Hello, I am Lucy Chilcutt, and I am guest-writing in place of Dr. Irv Rubenstein. To let you know a little bit about me: I am a senior at Cumberland University where I play basketball and softball and study Exercise and Sports Science. My chosen field of study is not entirely congruent with what IRead More
Fit Happens – Winter 2019
Winter – or 30th Anniversary – 2019 Pillar 1: The Winter of Our Discontent In the summer of 1986, my colleague, Kathy Alexander, and I wondered what we would do once we finished our dissertations in exercise science at Vandy. At the time, there were very few options in that field: academia, hospital-based wellness andRead More
Is it Calorie-Restriction, Calorie-Reduction…or Weight Loss?
So here’s a title of an article bound to catch your attention, in Tufts Health & Nutrition Letter: “Calorie Restriction May Promote Cognitive Function.” For those of us in our middle, or higher, years (Disclaimer: I’m now 66, and feel in my middle years though most studies would put in me in the elder category),Read More
Do Strong Arms Make for Strong Brains?
A recent study out of the UK has demonstrated a relationship – NOT a causal one but a correlated one – between strong arms, as measured by grip strength, and a healthy brain. So I’m typing this with one hand at a time while doing curls with the other. Or, perhaps, I should relax andRead More
Calcium Supplements May Be Linked to Dementia in Women
Generally in America it is recommended that post-menopausal women take calcium supplements – up to 1200 mg/day – to prevent the ongoing loss of bone density that naturally occurs with age and changes in hormone status. But questions abound as to whether or not supplements really work or are perhaps detrimental in other areas ofRead More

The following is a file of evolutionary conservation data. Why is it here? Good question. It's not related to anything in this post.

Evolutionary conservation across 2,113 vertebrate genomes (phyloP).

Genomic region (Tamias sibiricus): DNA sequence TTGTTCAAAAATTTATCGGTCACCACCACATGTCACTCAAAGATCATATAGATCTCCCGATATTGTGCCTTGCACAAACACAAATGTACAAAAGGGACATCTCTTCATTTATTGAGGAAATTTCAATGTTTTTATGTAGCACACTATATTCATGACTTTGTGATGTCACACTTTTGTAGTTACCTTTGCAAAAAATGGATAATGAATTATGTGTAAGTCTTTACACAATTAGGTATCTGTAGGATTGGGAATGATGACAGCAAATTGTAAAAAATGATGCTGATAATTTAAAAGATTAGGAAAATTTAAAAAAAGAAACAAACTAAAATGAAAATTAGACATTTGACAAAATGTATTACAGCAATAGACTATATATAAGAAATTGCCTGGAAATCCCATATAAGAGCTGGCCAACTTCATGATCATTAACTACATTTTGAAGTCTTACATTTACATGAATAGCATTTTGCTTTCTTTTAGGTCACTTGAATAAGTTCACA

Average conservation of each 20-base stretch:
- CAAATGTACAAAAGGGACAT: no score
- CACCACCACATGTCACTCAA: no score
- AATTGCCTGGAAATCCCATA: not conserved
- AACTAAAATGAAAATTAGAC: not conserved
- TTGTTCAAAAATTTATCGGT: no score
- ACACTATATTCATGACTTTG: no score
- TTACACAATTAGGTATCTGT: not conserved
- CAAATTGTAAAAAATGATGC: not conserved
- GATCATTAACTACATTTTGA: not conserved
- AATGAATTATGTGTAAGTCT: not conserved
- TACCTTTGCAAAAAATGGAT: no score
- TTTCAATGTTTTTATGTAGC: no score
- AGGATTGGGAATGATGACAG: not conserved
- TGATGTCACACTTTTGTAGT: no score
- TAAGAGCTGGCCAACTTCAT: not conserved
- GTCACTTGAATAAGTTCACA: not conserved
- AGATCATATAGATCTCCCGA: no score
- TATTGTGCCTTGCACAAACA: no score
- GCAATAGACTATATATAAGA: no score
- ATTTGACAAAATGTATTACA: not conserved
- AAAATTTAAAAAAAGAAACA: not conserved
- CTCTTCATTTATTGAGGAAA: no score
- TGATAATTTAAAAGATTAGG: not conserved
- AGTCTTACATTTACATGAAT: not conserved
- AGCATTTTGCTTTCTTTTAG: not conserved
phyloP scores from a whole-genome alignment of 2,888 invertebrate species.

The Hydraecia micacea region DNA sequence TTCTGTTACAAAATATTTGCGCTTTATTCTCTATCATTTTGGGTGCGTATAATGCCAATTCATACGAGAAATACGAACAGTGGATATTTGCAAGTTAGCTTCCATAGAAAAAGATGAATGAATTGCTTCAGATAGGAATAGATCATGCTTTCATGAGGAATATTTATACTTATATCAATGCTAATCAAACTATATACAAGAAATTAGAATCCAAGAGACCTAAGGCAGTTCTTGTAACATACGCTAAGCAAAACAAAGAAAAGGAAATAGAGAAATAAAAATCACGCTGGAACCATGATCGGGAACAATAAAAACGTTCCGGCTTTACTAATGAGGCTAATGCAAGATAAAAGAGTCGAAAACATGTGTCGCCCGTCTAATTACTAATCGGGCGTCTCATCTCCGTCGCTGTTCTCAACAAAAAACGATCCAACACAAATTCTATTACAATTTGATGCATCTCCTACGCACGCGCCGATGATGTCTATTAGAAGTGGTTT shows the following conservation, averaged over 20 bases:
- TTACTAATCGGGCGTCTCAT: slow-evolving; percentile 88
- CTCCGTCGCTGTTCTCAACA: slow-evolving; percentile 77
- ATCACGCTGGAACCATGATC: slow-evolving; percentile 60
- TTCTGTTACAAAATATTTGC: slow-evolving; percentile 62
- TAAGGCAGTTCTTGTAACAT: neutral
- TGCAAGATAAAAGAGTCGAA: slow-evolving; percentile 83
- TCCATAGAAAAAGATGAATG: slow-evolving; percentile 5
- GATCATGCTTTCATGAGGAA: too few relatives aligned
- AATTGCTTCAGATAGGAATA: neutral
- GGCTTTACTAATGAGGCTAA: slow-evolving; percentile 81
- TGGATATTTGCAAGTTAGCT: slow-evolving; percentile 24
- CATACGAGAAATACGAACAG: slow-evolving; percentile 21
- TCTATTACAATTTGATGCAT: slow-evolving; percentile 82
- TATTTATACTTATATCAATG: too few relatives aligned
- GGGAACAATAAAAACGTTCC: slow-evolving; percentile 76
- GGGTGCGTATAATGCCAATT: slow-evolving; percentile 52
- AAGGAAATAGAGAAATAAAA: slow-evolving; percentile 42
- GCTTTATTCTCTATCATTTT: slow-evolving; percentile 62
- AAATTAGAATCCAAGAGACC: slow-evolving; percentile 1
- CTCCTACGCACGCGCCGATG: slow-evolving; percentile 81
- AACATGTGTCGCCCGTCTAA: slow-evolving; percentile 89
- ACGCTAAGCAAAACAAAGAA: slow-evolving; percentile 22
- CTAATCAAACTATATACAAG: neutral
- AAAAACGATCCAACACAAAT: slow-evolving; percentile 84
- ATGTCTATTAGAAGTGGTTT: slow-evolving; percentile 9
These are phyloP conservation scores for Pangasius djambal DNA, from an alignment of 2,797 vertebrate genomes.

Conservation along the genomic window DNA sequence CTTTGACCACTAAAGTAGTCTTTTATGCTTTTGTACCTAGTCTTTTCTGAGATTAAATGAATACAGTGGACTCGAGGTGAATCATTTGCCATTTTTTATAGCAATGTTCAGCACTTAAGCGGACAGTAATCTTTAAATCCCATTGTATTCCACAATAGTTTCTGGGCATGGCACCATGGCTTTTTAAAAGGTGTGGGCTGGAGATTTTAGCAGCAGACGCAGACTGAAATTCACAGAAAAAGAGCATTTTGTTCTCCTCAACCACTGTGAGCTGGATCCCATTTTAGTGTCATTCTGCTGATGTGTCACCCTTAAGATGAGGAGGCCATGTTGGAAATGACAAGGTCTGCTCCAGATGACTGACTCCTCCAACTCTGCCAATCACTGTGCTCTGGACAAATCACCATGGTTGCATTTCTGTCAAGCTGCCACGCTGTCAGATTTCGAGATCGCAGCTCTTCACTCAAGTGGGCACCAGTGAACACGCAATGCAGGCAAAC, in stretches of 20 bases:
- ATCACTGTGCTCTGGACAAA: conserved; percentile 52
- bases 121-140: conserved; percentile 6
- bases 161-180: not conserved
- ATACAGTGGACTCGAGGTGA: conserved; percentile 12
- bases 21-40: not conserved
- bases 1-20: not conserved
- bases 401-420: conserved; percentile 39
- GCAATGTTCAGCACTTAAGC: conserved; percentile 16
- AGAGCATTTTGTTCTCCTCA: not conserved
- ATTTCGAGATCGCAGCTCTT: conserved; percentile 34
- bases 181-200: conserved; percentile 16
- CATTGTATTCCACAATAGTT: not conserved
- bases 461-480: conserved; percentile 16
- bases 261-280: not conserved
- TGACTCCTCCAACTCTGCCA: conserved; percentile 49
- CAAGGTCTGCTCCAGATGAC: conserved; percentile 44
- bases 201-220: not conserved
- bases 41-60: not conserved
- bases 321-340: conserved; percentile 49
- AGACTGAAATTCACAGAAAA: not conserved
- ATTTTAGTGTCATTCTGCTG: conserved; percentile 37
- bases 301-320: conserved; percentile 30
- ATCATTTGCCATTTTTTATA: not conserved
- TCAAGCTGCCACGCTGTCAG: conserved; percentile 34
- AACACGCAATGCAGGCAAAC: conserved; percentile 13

Diet And Exercise May Reduce the Risk of Alzheimer’s
We have written and many have read here and in the mass media that exercise, and diet, may reduce your risk of dementia and maybe even Alzheimer’s disease (AD). But the big question is, HOW? Now, maybe they are getting close to figuring out how: perhaps both diet and exercise reduce the protein build-up ofRead More
And the winner is—-EXERCISE!
Not to toot the horn of my profession but studies upon studies demonstrate the benefits of exercise along a wide spectrum of human existence. From arthritis to diabetes to heart disease to cancer, and back again, exercise may be the single, best, cheapest, most convenient, least side-effected ‘drug’ medicine has recently discovered. For those ofRead More
Depression, Heart Disease & Alzheimer’s: Cause, Effect or Correlation?
Here’s a quick lesson in statistics: correlation is not causation but causation is correlation. That means, something can be related even modestly – like grass grows better when it rains – but not have much effect on causation – like rain does not cause grass to grow. Now you might be right to say, “Well,Read More